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Three cheers for Trish

Something to cheer about: Trish Fries holds her plaque from the Bridesburg Boys and Girls Club honoring her as the 2019 Carson Stewart Award recipient. PHOTO COURTESY OF THE BRIDESBURG COUGARS

Patricia “Trish” Fries has Cougars blood running through her veins.

Her father, Tom Lynch, 77, is one of the original members of the Bridesburg Father’s Club, which was the precursor for today’s Bridesburg Cougars Athletic Club, a nonprofit offering sports to neighborhood youth.

Fries was one of those youths, spending countless hours playing sports with the Cougars, before going on to coach future generations of children and volunteer as a board member and then cheerleading director.

Her dedication to the organization of the years has not gone unnoticed.

Fries was named the recipient of the 2019 Carson Stewart Award.

The Bridesburg Boys and Girls Club annually bestows the award in honor of Carson Stewart in recognition for a resident’s “dedication to youth.”

Fries was honored by the club, the community, the Cougars, and her close family and friends at the annual dinner and awards ceremony on Wednesday evening.

“Trish is a beyond worthy recipient of the Carson Stewart award,” said Mare Shipton, director at the Bridesburg Boys and Girls Club. “This honor has been given to many before her, including her father, and she follows in their footsteps as a pillar of the Bridesburg community.”

Fries chalks up her altruistic nature to her own childhood as a Cougar.

“My dad was the treasurer for awhile and one of the basketball coaches. My mom used to be the softball commissioner.” she said. “That’s why I’m a part of it. That’s the way I was raised. I learned it. I look back at my childhood, and it was great. I want my kids and the kids in the neighborhood to have that. I stay involved because I love this neighborhood.”

Fries and her family moved to Bridesburg when she was 3, and she started playing T-ball for the Cougars a couple years later, kicking off about four decades of involvement with the organization.

From T-ball, Fries went on to play softball and basketball with the Cougars and her school, All Saints, until high school.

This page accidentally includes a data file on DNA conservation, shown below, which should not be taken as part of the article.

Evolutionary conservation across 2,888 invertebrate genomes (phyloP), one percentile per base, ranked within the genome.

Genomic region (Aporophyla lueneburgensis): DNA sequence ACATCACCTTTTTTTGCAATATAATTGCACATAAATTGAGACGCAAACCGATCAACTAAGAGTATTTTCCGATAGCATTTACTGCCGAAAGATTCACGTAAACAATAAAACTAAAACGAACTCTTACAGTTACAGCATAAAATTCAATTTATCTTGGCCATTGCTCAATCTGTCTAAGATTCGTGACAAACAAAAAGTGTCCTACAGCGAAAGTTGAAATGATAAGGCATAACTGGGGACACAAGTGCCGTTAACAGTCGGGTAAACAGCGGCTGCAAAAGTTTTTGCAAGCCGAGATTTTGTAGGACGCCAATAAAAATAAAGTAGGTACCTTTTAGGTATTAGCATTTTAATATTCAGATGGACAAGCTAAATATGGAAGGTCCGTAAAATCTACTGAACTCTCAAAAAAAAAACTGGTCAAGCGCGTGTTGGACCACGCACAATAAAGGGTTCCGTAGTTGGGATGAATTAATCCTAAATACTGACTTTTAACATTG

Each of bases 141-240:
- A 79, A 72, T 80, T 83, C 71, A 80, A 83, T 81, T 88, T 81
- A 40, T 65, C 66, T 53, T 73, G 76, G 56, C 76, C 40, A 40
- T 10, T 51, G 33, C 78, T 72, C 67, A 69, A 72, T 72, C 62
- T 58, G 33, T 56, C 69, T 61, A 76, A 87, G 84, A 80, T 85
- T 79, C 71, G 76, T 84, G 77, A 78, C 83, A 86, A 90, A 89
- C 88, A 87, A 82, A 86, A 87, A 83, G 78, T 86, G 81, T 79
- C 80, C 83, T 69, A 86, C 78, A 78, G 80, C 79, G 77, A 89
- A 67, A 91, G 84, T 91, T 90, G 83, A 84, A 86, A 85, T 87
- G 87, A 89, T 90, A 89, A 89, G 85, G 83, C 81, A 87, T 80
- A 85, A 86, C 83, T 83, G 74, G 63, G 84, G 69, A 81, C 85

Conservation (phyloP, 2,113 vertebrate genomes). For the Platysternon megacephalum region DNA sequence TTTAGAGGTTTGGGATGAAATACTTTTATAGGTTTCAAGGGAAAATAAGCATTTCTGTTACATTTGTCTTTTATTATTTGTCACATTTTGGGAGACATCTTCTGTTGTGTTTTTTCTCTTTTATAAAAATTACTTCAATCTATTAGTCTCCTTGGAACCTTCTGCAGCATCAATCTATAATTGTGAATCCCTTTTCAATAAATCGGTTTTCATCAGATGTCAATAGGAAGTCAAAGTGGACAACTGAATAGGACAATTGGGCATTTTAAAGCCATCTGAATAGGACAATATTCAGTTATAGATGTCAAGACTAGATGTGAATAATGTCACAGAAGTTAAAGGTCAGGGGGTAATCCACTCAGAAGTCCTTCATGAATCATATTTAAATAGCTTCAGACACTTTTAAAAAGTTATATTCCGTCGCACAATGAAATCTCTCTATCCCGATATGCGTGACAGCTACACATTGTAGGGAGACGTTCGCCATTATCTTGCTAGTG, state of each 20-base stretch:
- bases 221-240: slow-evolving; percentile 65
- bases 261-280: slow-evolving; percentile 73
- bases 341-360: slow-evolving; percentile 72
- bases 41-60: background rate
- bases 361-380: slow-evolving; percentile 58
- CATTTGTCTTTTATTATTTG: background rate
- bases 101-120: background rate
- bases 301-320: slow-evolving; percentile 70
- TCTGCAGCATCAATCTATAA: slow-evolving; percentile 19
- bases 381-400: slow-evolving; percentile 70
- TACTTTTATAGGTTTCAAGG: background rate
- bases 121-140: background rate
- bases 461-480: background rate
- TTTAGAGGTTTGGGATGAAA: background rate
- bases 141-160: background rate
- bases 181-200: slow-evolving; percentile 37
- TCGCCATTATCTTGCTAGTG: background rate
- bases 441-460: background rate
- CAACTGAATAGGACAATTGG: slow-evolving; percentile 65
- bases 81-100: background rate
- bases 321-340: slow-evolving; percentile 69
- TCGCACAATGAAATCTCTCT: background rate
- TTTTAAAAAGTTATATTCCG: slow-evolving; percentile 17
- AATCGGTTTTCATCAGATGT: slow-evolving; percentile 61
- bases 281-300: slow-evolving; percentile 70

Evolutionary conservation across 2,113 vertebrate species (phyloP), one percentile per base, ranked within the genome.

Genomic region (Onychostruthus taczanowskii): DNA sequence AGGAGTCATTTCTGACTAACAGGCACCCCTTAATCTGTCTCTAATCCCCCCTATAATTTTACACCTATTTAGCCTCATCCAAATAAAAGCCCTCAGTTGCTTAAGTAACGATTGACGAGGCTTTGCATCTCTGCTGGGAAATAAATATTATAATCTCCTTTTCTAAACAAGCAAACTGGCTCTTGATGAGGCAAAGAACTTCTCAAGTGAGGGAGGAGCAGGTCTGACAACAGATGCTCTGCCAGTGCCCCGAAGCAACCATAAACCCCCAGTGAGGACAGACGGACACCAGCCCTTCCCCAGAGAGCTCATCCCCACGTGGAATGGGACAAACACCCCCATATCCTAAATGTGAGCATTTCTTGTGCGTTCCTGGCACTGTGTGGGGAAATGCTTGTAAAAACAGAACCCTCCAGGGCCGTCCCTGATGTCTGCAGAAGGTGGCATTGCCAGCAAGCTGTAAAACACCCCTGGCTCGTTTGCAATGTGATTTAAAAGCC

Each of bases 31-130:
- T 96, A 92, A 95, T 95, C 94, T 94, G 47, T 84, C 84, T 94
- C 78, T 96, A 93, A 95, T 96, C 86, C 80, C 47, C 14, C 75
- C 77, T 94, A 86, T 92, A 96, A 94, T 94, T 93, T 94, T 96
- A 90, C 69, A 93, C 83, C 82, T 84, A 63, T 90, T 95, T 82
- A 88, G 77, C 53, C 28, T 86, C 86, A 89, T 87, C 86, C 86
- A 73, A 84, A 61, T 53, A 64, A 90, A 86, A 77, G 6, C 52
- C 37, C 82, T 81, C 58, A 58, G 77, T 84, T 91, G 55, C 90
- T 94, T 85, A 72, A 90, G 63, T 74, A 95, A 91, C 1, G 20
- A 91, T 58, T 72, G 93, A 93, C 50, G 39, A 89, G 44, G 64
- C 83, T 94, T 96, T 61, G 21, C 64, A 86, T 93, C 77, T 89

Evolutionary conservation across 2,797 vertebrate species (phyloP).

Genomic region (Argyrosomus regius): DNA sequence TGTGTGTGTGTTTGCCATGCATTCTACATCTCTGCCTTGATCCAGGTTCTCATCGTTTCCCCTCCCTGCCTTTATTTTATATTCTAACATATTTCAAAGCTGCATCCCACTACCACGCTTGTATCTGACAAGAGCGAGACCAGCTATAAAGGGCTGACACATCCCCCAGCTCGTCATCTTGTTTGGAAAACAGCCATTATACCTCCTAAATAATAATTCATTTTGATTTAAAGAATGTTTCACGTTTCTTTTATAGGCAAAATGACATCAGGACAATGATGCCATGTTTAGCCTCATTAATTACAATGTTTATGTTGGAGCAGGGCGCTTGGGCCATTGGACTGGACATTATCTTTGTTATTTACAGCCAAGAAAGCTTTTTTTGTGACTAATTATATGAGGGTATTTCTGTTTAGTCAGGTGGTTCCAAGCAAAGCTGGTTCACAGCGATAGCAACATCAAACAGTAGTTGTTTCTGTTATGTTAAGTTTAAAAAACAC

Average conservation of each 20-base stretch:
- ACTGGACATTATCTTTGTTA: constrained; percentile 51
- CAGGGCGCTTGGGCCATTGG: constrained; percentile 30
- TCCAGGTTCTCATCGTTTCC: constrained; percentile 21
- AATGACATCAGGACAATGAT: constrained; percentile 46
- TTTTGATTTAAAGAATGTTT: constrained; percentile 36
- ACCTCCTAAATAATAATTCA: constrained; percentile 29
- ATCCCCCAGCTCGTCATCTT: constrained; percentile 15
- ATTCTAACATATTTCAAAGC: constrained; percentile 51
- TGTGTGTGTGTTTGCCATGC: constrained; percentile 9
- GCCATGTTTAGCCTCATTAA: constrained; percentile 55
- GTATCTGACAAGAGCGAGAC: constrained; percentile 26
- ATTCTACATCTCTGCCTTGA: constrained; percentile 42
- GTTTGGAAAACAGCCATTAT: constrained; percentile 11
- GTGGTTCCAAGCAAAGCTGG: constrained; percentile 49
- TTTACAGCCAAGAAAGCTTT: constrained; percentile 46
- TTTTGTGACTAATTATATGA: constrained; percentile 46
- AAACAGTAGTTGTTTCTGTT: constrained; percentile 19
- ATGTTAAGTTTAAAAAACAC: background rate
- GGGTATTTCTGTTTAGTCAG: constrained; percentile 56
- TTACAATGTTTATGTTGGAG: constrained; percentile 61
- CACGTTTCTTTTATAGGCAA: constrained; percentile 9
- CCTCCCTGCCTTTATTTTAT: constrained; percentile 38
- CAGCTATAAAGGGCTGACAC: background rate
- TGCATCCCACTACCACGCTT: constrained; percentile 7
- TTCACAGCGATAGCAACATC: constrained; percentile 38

After graduating, Fries and a friend coached little tikes basketball for a couple years with the Cougars.

After meeting and marrying her husband, Fries stepped away from the Cougars for several years to start and raise her own family.

But, as soon as the kids, Erin, 20, and RJ, 19, were old enough, they followed in Fries’ footsteps, playing T-ball and basketball.

Her youngest, Leah, 14, played basketball, but ultimately found her footing in cheerleading.

Fries joined the board in 2009, lending her financial expertise as treasurer.

She stepped down as an executive board member and took over as cheerleading director in 2013.

At the time, the Cougars didn’t have cheerleading.

“All it was meant to be back then was a little in-house cheer program. The kids were little and we would cheer at the soccer and basketball games,” Fries said. “We started our first season with 14 kids, and now we’re at 110. In seven years, it’s like an empire now.”

Since then, the program has grown not only in size, but in talent. Several of the squads now have national titles under their belts.

While Fries didn’t have a background in cheerleading, she went all in, from spending hours at practices and competitions each week, to filing registrations.

Currently, she coaches the parents squad and a special needs squad.

“On Thursday nights, I coach the Cougars Pride, the special needs squad,” she said. “We have three special needs children and children from the Elite Squad cheer with them. And, they do a whole routine. It’s an hour and it’s my favorite hour of the week. They are a pure joy.”

That joy is what motivates Fries to spend countless hours volunteering each week.

“If I can give a little bit back of what I had as a child, if you can reach just one kid, it’s worth it,” she said. “When the kids find something they love, they give 110 percent.”

Fries is an important part of why the kids enjoy it so much.

“Trish’s selflessness and willingness to do what it takes to get the job done does not go unnoticed,” Shipton said. “As Trish said in her acceptance speech, ‘It’s all about the kids,’ and that is the definition of the Carson Stewart Award.”

Although grateful, Fries is quick to sidestep the spotlight.

“I don’t like the recognition to be on me, I’d rather it be on the kids and the Cougars organization,” she said, “But last night was probably one of the best nights of my life. Just to have everybody there and feel that appreciated means the world to me. I’m very humbled by the whole thing. I don’t do it to be recognized though. I do it so there’s something for these kids to do.”

Fries also points to the cheerleading coaches as to why the program is so successful.

“My coaches and I are all friends. We hang out and it’s a family,” she said. “Our organization is different because we treat everybody like family. The parents trust us and we let them come in.”

Continuing to provide that sense of family, and expanding the program, are what Fries hopes to accomplish in the future.

“I hope for us to have a squad in every age bracket, have multiple coaches, and just be one of the best organizations in the city of Philadelphia,” she said. “We all want it. Our kids want it. They all try. And, it’s all for the kids.”


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